University of Michigan to debut driverless shuttles on campus this fall
June 23, 2017
Undergraduate students will be working with the manufacturer, a French startup company, to continuously improve the technology after it launches.
Lifeline broadband expansion is needed to close student “homework gap,” groups say.
Richard W. Walker is a freelance writer based in Maryland who has been covering issues and trends in government and public sector technology for mo...
Four education advocacy organizations have jointly filed a formal request to the Federal Communications Commission asking the agency to reconsider a decision last month to prevent nine broadband companies from participating in its Lifeline program.
The nine companies were approved in January as Lifeline Broadband Providers (LBP) under a 2016 program modernization designed to furnish low-income households with a monthly credit of $9.25 for home internet service. But Republican FCC Chairman Ajit Pai on Feb. 3 announced a rollback of "midnight regulations" on Lifeline pushed through by his predecessor, Democrat Tom Wheeler, just before Pai assumed his post in January.
In a March 15 filing, the education advocacy groups argued that the LBP designations were needed to help reduce the “homework gap” caused a lack of affordable access to internet services among poor families.
“Designating these providers as LBPs is in the public interest and low-income households should be allowed to benefit from their services as quickly as possible,” the Consortium for School Networking, the State Educational Technology Directors Association, the Alliance for Excellent Education and Common Sense Kids Action said in a March 15 filing with the FCC.
Absent the participation of the nine companies, “many low-income students and their families will continue to lack the broadband access they need to learn and succeed … designating these providers as LBPs is in the public interest and low income households should be allowed to benefit from their services as quickly as possible,” the groups contended.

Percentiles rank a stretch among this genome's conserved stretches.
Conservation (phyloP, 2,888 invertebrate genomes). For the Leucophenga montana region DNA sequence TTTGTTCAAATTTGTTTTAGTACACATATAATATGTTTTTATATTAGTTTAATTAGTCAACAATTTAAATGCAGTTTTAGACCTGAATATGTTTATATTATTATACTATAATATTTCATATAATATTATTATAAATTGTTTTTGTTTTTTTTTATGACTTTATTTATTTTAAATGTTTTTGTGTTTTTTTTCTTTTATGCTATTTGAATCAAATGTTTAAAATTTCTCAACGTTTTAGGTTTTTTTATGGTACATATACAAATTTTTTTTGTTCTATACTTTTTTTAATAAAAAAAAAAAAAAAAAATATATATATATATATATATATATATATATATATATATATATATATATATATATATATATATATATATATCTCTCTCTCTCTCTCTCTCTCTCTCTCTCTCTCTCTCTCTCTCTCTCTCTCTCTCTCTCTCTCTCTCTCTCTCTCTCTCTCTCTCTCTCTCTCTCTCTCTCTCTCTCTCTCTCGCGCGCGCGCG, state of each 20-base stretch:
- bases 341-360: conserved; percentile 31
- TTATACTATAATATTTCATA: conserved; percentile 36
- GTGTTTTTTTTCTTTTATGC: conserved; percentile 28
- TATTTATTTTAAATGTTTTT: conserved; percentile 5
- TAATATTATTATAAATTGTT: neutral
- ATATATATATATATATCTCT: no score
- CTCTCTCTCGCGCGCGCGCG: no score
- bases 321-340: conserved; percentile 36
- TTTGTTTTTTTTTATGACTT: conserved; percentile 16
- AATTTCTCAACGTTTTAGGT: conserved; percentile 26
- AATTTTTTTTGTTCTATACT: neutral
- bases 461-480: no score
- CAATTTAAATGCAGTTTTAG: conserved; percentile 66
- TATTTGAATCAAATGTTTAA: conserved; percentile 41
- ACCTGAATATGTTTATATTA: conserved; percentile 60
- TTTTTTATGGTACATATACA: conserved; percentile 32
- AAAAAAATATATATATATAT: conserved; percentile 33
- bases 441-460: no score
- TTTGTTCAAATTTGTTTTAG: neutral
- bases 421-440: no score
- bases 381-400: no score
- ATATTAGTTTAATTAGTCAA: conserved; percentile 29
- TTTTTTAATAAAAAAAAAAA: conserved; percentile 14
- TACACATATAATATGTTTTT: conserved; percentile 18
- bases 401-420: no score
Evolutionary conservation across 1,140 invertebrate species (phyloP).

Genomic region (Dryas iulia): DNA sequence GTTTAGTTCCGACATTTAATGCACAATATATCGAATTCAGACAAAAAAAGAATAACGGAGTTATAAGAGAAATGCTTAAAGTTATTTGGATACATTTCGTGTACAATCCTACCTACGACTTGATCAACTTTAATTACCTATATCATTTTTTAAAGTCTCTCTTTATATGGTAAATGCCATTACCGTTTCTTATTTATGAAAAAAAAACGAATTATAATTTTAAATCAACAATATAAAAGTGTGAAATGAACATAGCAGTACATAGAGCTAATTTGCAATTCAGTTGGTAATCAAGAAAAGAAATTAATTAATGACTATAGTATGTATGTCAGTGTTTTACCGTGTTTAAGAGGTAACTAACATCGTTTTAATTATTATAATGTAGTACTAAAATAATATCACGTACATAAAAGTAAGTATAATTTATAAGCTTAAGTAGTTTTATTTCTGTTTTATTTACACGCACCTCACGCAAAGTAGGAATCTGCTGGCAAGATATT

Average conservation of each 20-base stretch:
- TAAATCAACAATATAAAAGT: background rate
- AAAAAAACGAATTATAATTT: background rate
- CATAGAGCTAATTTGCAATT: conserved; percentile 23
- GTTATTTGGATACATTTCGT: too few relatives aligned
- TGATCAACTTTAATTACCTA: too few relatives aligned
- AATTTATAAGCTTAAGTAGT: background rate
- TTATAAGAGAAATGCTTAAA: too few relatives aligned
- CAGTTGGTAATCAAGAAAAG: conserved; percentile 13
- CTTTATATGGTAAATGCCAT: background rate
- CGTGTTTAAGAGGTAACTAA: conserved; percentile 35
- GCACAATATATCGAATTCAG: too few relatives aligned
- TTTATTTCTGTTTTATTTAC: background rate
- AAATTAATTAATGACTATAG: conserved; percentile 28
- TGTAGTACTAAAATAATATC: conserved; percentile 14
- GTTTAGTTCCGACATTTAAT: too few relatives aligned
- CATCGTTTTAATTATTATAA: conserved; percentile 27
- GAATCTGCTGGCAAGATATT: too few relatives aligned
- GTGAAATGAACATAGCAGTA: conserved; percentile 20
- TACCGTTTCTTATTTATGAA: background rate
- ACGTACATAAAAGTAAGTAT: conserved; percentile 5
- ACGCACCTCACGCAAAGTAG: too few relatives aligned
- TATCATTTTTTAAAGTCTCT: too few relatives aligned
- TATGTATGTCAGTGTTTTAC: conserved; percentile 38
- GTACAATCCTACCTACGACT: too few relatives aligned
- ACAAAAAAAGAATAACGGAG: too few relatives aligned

The filing pointed out that in a 2015 study the Pew Research Center found that approximately 5 million households with school-age children do not have high-speed internet service to utilize for learning when they are at home. While Pew reported that 83 percent of households with school age children have internet access at home, the number fell to just 60 percent for families with incomes under $25,000. The numbers declined even more for minority families with incomes below $25,000 with African-American families at 54 percent and Hispanic families at 55 percent, according to Pew.
The “homework gap” will become even more pronounced if policy improvements, such as the Lifeline modernization, are not fully implemented, the four organizations told the FCC.
The groups noted that the FCC’s Commission’s Enforcement Bureau entered into a consent decree with T-Mobile under which the telecommunications company would spend $5 million dollars to help low-income school districts overcome the homework gap. While T-Mobile agreed to implement the program this spring, “these types of single company efforts — whether independently started or through a similar consent decree — are not sufficient to address the homework gap at scale,” the groups declared in the filing.
The LBP designations “will promote competition by enabling additional providers to serve low-income households, without increasing the risk of waste, fraud and abuse. The new Lifeline structures … offer a tool for making significant national progress toward more universal home broadband access,” according to the filing.
“The commission should move forward with enabling a robust market for low-cost broadband offerings that will enable students the opportunity to learn and succeed at school and at home,” the groups concluded.
Pai, who became chairman of the FCC after President Donald Trump took office on Jan. 20, has said that reducing the digital divide is be one of his top priorities. But in a statement he was critical of the way the LBP designations were implemented at the “last minute … without the support of the majority of the commissioners at the time they were taken and should not bind us going forward.” His decision to revoke the LBP designations was intended to provide the FCC “with additional time to consider measures that might be necessary to prevent further waste, fraud and abuse in the Lifeline program,” according to the statement.
Pai’s action also generated a backlash from a coalition of civil rights and digital advocacy groups, including the NAACP and the AFL-CIO, as well as internet rights groups such as Free Press and Public Knowledge. In a recent letter to Pai and the two sitting commissioners, the coalition state that Lifeline is “the only federal program poised to bring broadband to poor families across the U.S. so that they can connect to jobs, complete their homework and communicate with healthcare providers and emergency services.”